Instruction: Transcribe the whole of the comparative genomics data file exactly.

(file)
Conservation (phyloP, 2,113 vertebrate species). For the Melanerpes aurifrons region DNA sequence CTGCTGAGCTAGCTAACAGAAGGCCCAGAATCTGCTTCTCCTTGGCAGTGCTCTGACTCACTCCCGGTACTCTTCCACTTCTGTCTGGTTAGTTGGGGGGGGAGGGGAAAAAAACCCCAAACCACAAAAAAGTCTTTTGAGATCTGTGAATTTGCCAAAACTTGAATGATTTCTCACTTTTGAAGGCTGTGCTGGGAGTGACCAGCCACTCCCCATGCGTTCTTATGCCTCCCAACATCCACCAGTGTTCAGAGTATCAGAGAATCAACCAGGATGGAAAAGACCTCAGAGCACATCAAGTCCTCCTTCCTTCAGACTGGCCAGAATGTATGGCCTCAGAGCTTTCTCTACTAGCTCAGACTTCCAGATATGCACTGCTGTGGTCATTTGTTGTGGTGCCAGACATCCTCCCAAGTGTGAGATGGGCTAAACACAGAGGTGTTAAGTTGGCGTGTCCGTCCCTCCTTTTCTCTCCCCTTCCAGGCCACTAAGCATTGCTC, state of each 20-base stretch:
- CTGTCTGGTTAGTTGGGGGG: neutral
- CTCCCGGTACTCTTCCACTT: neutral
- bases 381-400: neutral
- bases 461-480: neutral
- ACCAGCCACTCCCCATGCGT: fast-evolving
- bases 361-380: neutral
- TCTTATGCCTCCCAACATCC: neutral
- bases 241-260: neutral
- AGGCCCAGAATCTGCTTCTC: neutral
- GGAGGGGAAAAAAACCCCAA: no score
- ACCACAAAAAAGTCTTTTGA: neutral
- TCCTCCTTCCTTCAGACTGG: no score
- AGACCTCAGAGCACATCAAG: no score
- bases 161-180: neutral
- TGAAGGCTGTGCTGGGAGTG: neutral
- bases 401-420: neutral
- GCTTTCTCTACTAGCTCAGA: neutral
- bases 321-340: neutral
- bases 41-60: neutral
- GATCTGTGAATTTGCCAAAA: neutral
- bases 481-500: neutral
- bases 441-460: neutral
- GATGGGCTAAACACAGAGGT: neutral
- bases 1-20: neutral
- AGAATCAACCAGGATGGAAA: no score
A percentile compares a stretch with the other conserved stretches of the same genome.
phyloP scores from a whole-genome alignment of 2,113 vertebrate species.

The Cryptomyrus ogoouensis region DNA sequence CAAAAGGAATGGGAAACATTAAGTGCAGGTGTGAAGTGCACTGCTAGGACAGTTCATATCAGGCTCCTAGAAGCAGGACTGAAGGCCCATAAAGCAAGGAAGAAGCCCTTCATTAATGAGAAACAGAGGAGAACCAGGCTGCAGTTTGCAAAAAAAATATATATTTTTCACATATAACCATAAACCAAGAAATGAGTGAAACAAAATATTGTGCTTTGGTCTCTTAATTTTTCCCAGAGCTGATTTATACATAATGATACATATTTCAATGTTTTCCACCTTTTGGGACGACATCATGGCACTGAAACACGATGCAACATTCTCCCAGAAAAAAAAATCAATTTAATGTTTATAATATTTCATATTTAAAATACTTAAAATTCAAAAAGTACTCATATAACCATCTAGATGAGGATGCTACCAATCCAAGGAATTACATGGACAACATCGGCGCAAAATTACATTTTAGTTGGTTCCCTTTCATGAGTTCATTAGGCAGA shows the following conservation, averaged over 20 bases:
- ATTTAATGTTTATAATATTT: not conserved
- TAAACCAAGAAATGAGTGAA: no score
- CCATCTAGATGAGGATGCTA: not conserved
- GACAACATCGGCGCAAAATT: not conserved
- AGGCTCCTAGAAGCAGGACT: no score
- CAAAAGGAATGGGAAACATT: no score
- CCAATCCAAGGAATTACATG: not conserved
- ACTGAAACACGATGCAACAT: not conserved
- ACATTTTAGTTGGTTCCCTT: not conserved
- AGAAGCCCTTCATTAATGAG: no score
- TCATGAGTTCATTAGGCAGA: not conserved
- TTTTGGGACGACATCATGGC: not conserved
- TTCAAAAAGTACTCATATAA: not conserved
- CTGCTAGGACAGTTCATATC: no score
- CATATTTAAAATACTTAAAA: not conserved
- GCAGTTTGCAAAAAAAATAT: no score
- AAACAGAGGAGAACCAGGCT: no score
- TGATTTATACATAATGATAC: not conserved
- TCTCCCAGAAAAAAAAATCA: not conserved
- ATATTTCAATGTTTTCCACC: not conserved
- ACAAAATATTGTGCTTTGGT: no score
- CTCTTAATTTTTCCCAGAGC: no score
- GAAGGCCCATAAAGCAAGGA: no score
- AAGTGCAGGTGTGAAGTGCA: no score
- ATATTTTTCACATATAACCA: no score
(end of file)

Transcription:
Conservation (phyloP, 2,113 vertebrate species). For the Melanerpes aurifrons region DNA sequence CTGCTGAGCTAGCTAACAGAAGGCCCAGAATCTGCTTCTCCTTGGCAGTGCTCTGACTCACTCCCGGTACTCTTCCACTTCTGTCTGGTTAGTTGGGGGGGGAGGGGAAAAAAACCCCAAACCACAAAAAAGTCTTTTGAGATCTGTGAATTTGCCAAAACTTGAATGATTTCTCACTTTTGAAGGCTGTGCTGGGAGTGACCAGCCACTCCCCATGCGTTCTTATGCCTCCCAACATCCACCAGTGTTCAGAGTATCAGAGAATCAACCAGGATGGAAAAGACCTCAGAGCACATCAAGTCCTCCTTCCTTCAGACTGGCCAGAATGTATGGCCTCAGAGCTTTCTCTACTAGCTCAGACTTCCAGATATGCACTGCTGTGGTCATTTGTTGTGGTGCCAGACATCCTCCCAAGTGTGAGATGGGCTAAACACAGAGGTGTTAAGTTGGCGTGTCCGTCCCTCCTTTTCTCTCCCCTTCCAGGCCACTAAGCATTGCTC, state of each 20-base stretch:
- CTGTCTGGTTAGTTGGGGGG: neutral
- CTCCCGGTACTCTTCCACTT: neutral
- bases 381-400: neutral
- bases 461-480: neutral
- ACCAGCCACTCCCCATGCGT: fast-evolving
- bases 361-380: neutral
- TCTTATGCCTCCCAACATCC: neutral
- bases 241-260: neutral
- AGGCCCAGAATCTGCTTCTC: neutral
- GGAGGGGAAAAAAACCCCAA: no score
- ACCACAAAAAAGTCTTTTGA: neutral
- TCCTCCTTCCTTCAGACTGG: no score
- AGACCTCAGAGCACATCAAG: no score
- bases 161-180: neutral
- TGAAGGCTGTGCTGGGAGTG: neutral
- bases 401-420: neutral
- GCTTTCTCTACTAGCTCAGA: neutral
- bases 321-340: neutral
- bases 41-60: neutral
- GATCTGTGAATTTGCCAAAA: neutral
- bases 481-500: neutral
- bases 441-460: neutral
- GATGGGCTAAACACAGAGGT: neutral
- bases 1-20: neutral
- AGAATCAACCAGGATGGAAA: no score
A percentile compares a stretch with the other conserved stretches of the same genome.
phyloP scores from a whole-genome alignment of 2,113 vertebrate species.

The Cryptomyrus ogoouensis region DNA sequence CAAAAGGAATGGGAAACATTAAGTGCAGGTGTGAAGTGCACTGCTAGGACAGTTCATATCAGGCTCCTAGAAGCAGGACTGAAGGCCCATAAAGCAAGGAAGAAGCCCTTCATTAATGAGAAACAGAGGAGAACCAGGCTGCAGTTTGCAAAAAAAATATATATTTTTCACATATAACCATAAACCAAGAAATGAGTGAAACAAAATATTGTGCTTTGGTCTCTTAATTTTTCCCAGAGCTGATTTATACATAATGATACATATTTCAATGTTTTCCACCTTTTGGGACGACATCATGGCACTGAAACACGATGCAACATTCTCCCAGAAAAAAAAATCAATTTAATGTTTATAATATTTCATATTTAAAATACTTAAAATTCAAAAAGTACTCATATAACCATCTAGATGAGGATGCTACCAATCCAAGGAATTACATGGACAACATCGGCGCAAAATTACATTTTAGTTGGTTCCCTTTCATGAGTTCATTAGGCAGA shows the following conservation, averaged over 20 bases:
- ATTTAATGTTTATAATATTT: not conserved
- TAAACCAAGAAATGAGTGAA: no score
- CCATCTAGATGAGGATGCTA: not conserved
- GACAACATCGGCGCAAAATT: not conserved
- AGGCTCCTAGAAGCAGGACT: no score
- CAAAAGGAATGGGAAACATT: no score
- CCAATCCAAGGAATTACATG: not conserved
- ACTGAAACACGATGCAACAT: not conserved
- ACATTTTAGTTGGTTCCCTT: not conserved
- AGAAGCCCTTCATTAATGAG: no score
- TCATGAGTTCATTAGGCAGA: not conserved
- TTTTGGGACGACATCATGGC: not conserved
- TTCAAAAAGTACTCATATAA: not conserved
- CTGCTAGGACAGTTCATATC: no score
- CATATTTAAAATACTTAAAA: not conserved
- GCAGTTTGCAAAAAAAATAT: no score
- AAACAGAGGAGAACCAGGCT: no score
- TGATTTATACATAATGATAC: not conserved
- TCTCCCAGAAAAAAAAATCA: not conserved
- ATATTTCAATGTTTTCCACC: not conserved
- ACAAAATATTGTGCTTTGGT: no score
- CTCTTAATTTTTCCCAGAGC: no score
- GAAGGCCCATAAAGCAAGGA: no score
- AAGTGCAGGTGTGAAGTGCA: no score
- ATATTTTTCACATATAACCA: no score